10 JUNE 25,2004
www.houstonvoice.com HOUSTON VOICE
Past Grand Marshals reign at every Houston Pride Parade
From political activists
to drag queens to
bar owners, Houston
honors Parade past
When the Houston Pride Parade
marches into its 26th year on Saturday,
as always, organizers will honor this
year's grand marshals and those from
The names of some past marshals are
easily recognizable, but some are not.
For instance, the name Thelma
Hansel, a.k.a. "Disco Grandnia" may
not ring many bells, but it was with
Hansel that Houston began the tradition of honoring leaders in the gay and
Hansel was Grand Marshal at
Houston's first Pride Parade in 1979.
Technically, there was a Pride celebration
in 1978, but it was a gathering at the
AstroArena, not actually a parade.
Local long time gay rights activist Ray
Hill, who was Grand Marshal in 1981, said
Hansel got her nickname because, "She
loved Sunday evening drag shows at the
old Plantation gay bar. They even gave her
her own table."
"Disco Grandma" was heterosexual
but she had a gay son and, Hill said, she
loved him and his partner and was very
accepting of them. "There weren't
many accepting parents back then," he
added. Unfortunately, he said, there
were some who were not happy with
Hansel as Grand Marshal because she
was not gay.
Nevertheless, another, heterosexual,
Eleanor Munger, was named Grand
Marshal in 1988. Munger, who recently
passed away, was founder of Omega
Houston City Controller Annise Parker, a past parade Grand Marshall, rode in last year's parade with her
partner, Kathy Hubbard. (Photo by Dalton Dehart)
Thelma Hansel, a.k.a. 'Disco Grandma,' began the tradition of
honoring leaders in the gay and lesbian community.
She was heterosexual but she had a gay son and, says local
gay rights activist Ray Hill, she loved him and his partner
and was very accepting of them.
House Hospice for people with AIDS.
Hill has great praise for her. "She was
an Ivy League graduate and she was hor-.
rifled by AIDS. She did great sacrificial
Ruth Wanstrom was female Grand
Marshall along with Hill in 1981.
Wanstrom, owner of a lesbian bar called
the Roaring 60's, also had a nickname,
"Papa Bear." Nobody seems quite sure
how she got that moniker.
A name that's instantly recognizable
is lesbian City Controller, Annise
Parker. Parker served three terms on
Past Grand Marshall Mitchell Katine (center) rode in last year's parade with John Lawrence (left) and Tyron
Garner, the plaintiffs in the historic Lawrence v. Texas case.
Houston's City Council and last year
was elected to the second highest elected position in the city. Parker reigned
as Grand Marshal in 1990 before she
began her political life.
She was selected because she had
been a gay rights activist at Rice
University and was the founder of a gay
and lesbian group at that institution.
She was also active in Houston's Gay
and Lesbian Political Caucus and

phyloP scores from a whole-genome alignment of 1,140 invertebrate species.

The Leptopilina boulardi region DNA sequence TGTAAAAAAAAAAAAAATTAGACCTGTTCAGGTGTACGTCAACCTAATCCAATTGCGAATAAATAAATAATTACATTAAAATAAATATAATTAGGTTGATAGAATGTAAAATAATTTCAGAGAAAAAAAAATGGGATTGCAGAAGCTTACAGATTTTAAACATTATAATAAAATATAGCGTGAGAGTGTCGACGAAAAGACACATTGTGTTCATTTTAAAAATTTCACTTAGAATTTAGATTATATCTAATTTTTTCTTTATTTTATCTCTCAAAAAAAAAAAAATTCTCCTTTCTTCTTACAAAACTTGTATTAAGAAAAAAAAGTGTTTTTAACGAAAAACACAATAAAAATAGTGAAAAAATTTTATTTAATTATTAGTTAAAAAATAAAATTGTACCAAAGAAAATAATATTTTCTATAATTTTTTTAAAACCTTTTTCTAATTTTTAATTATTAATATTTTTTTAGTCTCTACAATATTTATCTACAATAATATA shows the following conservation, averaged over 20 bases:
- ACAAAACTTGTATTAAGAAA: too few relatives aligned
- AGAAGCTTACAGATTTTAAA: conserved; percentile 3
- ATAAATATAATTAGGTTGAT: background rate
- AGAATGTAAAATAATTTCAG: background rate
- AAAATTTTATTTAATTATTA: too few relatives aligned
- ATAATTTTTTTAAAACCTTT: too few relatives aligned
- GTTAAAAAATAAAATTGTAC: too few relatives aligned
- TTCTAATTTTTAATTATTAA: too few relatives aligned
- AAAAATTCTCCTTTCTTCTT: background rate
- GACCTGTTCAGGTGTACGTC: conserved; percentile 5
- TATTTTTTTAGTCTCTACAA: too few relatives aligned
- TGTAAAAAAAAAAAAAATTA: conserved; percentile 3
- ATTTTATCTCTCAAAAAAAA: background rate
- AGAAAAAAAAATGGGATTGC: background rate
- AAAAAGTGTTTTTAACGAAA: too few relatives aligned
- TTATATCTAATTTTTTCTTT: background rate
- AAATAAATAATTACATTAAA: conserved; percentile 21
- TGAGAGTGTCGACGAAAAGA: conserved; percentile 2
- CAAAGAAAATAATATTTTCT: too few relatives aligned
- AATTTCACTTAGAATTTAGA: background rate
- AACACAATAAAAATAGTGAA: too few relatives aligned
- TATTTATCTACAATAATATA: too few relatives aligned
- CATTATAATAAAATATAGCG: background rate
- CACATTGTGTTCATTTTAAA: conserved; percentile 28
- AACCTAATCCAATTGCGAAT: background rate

served a term as president. Hill
describes her as an effective politician
who applies her engineering and
accounting background to the structure
of city government.
At least three other past Grand
Marshals have passed away: Eugene
(Gene) Harrington, who led the
199lParade; Ruth Ravas, the 1988 Parade
Grand Marshal; and Rick Grossman who
reigned over the 1988 Parade.
Harrington, an attorney, was according
to Hill, "A Renaissance man." Harrington,
along with Hill and three other gay men
ran for Houston City Council on the same
ballot in the early 90's. It was mostly a
symbolic effort, but Hill said proudly that
he received the most votes.
Trivia buffs will be interested to note
that Hill and attorney Mitchell
Katine-Grand Marshall 2001-have both
been involved in cases that went before
the U.S. Supreme Court.
Katine was the first attorney to take on
the historic case of Lawrence v. Texas,
which prevailed before the U.S. Supreme
court and struck down sodomy laws
across the nation. Coincidentally, the
Court's decision was handed down just
two days before last year's 25*n
Anniversary Pride Parade, prompting
some parade participants and attendees to
wear T-shirts that declared them to be,
. "legally gay."
Hill, an ex-con, claimed he was falsely arrested by Houston Police after he
tried to stop officers from beating and
harassing an African American gay
man in the mid-1980's. His case went all
the way to the U.S. Supreme Court
where he won.
In the written decision handed down
by the Supreme Court, Hill was referred
to as a "citizen provocateur," a title that is
still on his business card today.
Other past Grand Marshals include:
Charles Armstrong, bar owner and businessman, 1989; longtime lesbian activist
Pokey Anderson, 1984; Nancy Ford,
writer and comic, 1999; and Mela
Contreras, owner of Mela's bar, and
Rusty Mueller (a.k.a. Crystal) in 2002.
Perhaps the most interesting Parade as
far as Grand Marshals are concerned,
was last year's 25th Anniversary
Parade. All past Grand Marshals were
invited to lead the Parade.
Hill described it this way, "We were all
on a big float last year. They recycled all
the old GM's. There was hardly room for
all the walkers and canes on that float."
With more than 175,000 onlookers and
125 parade entries, it was the biggest
Houston Pride Parade ever.
The tradition continues Saturday as
the 2004 Grand Marshals: Sonna Alton,
communications director at the Montrose
Clinic; Jerry Simoneaux, an attorney and
president of the Stonewall Law
Association of Greater Houston; Sue and
Jim Null, PFLAG activists; and Randall
Ellis, executive director of the Lesbian
and Gay Rights Lobby of Texas, take their
elected places at the head of the Houston
I MORE INFO
Houston Pride Parade
8:45 p.m. Saturday
starts at Westheimer and Woodhead